Primal Scream
If They Move, Kill 'em

Released 1998 on Creation
Reviewed by windago, 09/11/2000ce

Ok it's a single, and from the looks of it, characteristically slim pickings from the band who've twice included two versions of the same tune on LP's and aren't affraid of bolstering releases with remixes.

Why include it here? Incidental reasons aside [...Because gone is the ep as a means by which more obscure bands can register in our national thirty minutes it's as long as other records in Unsung...] it rocks, and from the first time to THIS TIME MAN it amazes me. And though I love Primal Scream, it's the most stylistically accomplished and consistant disc they've released to date.

Track one, The My Bloody Valentine Arkestra Mix builds and builds and leaves you staring at the turntable thinking one of us is gonna break...Holding your breath till you hear blood squirting at your neck and temples...If after it fade you've missed a fire drill, don't be surprised.
The cover of 'Motorhead' on the accompanying LP 'Vanishing Point' is the template here: The idea that war is just a release, a playground for thrill seekers is interposed into punk myth- This is how it feels. When I hear "Are ready to testify?!" When I'm hurtling out of control in a shot to shit stuka...All places are interchangeable, I'm unsure if I've been there or not, but that same feeling of freefall and surrender HAS TO BE THERE. It does everything it sets out to do in honouring John Coltrane, Can and Ian Curtis, but it's got so much BASS it's as if it's pointing it's finger at me.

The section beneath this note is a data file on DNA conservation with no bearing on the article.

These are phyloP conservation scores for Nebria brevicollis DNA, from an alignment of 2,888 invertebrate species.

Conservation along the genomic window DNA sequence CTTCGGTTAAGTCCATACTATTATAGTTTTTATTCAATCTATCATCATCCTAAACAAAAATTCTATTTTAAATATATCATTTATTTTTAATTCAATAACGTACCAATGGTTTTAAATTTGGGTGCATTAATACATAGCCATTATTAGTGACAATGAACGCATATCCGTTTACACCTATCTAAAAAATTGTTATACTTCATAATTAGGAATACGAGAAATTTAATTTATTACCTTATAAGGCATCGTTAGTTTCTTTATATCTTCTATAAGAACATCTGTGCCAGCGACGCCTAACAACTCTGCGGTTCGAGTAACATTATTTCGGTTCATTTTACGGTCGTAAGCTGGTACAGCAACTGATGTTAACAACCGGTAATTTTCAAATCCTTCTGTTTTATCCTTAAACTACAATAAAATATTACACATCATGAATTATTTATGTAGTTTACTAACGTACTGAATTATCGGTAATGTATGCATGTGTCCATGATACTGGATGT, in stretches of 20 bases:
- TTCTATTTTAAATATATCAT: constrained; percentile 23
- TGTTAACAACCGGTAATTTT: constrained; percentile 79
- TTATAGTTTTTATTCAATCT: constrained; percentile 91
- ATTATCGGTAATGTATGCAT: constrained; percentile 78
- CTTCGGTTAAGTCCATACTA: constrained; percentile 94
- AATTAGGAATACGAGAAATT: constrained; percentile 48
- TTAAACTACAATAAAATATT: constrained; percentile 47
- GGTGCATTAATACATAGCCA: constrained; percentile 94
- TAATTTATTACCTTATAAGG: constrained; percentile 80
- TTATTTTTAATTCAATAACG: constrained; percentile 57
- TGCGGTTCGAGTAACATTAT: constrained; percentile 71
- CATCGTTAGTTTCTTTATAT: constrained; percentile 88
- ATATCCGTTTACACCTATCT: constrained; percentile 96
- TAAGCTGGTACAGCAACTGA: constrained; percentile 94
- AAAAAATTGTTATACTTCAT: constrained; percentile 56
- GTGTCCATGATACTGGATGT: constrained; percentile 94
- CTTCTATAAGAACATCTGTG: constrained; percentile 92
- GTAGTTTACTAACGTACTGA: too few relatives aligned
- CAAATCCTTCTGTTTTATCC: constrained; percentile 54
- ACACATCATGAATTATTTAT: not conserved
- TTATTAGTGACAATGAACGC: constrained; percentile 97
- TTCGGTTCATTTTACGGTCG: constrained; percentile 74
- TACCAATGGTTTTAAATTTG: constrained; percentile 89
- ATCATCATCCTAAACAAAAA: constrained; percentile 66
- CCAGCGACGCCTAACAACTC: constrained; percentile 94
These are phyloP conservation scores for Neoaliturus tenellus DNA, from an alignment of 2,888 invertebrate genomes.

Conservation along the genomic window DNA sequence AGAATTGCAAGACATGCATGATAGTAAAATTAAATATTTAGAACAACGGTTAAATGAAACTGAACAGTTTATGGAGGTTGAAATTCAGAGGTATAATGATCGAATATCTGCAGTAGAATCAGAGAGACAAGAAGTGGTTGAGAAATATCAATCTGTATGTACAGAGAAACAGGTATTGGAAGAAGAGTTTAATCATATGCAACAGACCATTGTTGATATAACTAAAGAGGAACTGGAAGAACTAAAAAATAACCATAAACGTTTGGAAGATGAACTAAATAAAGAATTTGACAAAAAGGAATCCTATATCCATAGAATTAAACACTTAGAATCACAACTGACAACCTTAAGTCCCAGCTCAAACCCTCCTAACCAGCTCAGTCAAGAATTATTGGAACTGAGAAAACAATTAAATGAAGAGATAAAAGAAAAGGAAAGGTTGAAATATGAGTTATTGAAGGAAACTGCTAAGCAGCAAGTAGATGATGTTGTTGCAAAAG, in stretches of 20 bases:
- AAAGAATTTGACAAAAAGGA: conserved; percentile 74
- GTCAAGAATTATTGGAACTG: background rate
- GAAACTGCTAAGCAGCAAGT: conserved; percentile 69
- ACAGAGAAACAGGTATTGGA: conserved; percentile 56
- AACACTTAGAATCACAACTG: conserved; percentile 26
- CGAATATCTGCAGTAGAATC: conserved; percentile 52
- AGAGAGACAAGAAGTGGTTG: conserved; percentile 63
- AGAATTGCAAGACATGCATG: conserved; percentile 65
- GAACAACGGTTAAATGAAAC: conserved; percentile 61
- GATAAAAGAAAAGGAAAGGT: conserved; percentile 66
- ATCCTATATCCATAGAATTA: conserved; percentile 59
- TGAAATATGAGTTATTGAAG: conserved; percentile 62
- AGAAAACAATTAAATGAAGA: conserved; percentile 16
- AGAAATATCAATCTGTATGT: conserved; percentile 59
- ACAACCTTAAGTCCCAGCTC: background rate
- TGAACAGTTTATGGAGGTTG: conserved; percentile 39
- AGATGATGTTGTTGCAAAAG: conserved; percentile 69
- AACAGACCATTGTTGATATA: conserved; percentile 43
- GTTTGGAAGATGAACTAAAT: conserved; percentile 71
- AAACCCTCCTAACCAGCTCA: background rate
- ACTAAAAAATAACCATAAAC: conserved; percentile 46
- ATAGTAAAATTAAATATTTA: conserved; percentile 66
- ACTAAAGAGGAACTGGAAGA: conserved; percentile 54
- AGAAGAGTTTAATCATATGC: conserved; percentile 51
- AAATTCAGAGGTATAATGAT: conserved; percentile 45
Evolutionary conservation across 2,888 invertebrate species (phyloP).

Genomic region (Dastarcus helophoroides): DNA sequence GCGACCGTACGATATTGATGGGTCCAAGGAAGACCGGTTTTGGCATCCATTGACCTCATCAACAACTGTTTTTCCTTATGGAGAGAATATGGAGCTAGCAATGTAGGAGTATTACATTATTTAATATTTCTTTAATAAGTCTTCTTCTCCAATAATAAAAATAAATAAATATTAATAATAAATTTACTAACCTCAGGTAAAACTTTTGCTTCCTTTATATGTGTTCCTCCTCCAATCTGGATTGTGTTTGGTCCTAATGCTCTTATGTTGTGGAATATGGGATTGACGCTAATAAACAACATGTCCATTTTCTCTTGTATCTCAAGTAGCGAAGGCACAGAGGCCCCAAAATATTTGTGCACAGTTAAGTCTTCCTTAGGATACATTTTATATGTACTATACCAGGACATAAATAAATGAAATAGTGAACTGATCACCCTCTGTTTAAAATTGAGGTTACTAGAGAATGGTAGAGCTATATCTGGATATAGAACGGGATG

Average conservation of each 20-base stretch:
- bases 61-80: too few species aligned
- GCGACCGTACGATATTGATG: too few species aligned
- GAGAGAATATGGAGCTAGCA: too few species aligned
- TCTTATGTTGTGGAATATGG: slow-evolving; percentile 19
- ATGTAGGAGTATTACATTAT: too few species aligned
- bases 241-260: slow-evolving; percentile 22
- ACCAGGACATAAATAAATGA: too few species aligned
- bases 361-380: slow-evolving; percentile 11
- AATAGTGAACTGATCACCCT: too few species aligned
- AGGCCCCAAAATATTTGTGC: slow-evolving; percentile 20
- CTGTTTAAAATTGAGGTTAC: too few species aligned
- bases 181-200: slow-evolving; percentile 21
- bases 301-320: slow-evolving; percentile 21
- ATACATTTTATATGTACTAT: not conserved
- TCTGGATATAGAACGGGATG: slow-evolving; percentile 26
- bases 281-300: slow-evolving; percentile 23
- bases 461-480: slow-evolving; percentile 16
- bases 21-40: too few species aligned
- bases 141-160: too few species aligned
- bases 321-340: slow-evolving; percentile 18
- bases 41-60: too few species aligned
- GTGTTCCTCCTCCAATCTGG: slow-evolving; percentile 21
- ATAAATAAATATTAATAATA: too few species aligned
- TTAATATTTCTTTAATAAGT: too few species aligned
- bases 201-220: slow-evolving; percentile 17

An extended version of the LP mix of 'If They Move Kill 'em', dubbed 12"Disco Mix it had The NME commenting that 'this says more about the kind of disco these guys frequent than anything else', and yes you do wonder...It's funk, it's got the bassline from Bobby Womacks' 'Who is He and What is He to You?', but it's got guitars mixed frightenly high and If it could speak it'd probably tell you that IF there's hell below we're ALL gonna go, but somehow I already know this...

Segued around the two title tracks are two interpretations of Darklands by Gillespie's old band The Jesus and Mary Chain [who were in need of the cash I wonder...?]. 'Take me into the dark, and I'll get down on my knees...' sung over a gospel organ...everyone in the rock n roll church may stand. The instrumental version closes proceedings like a blessing and I just know that something that feels this good can't be bad.

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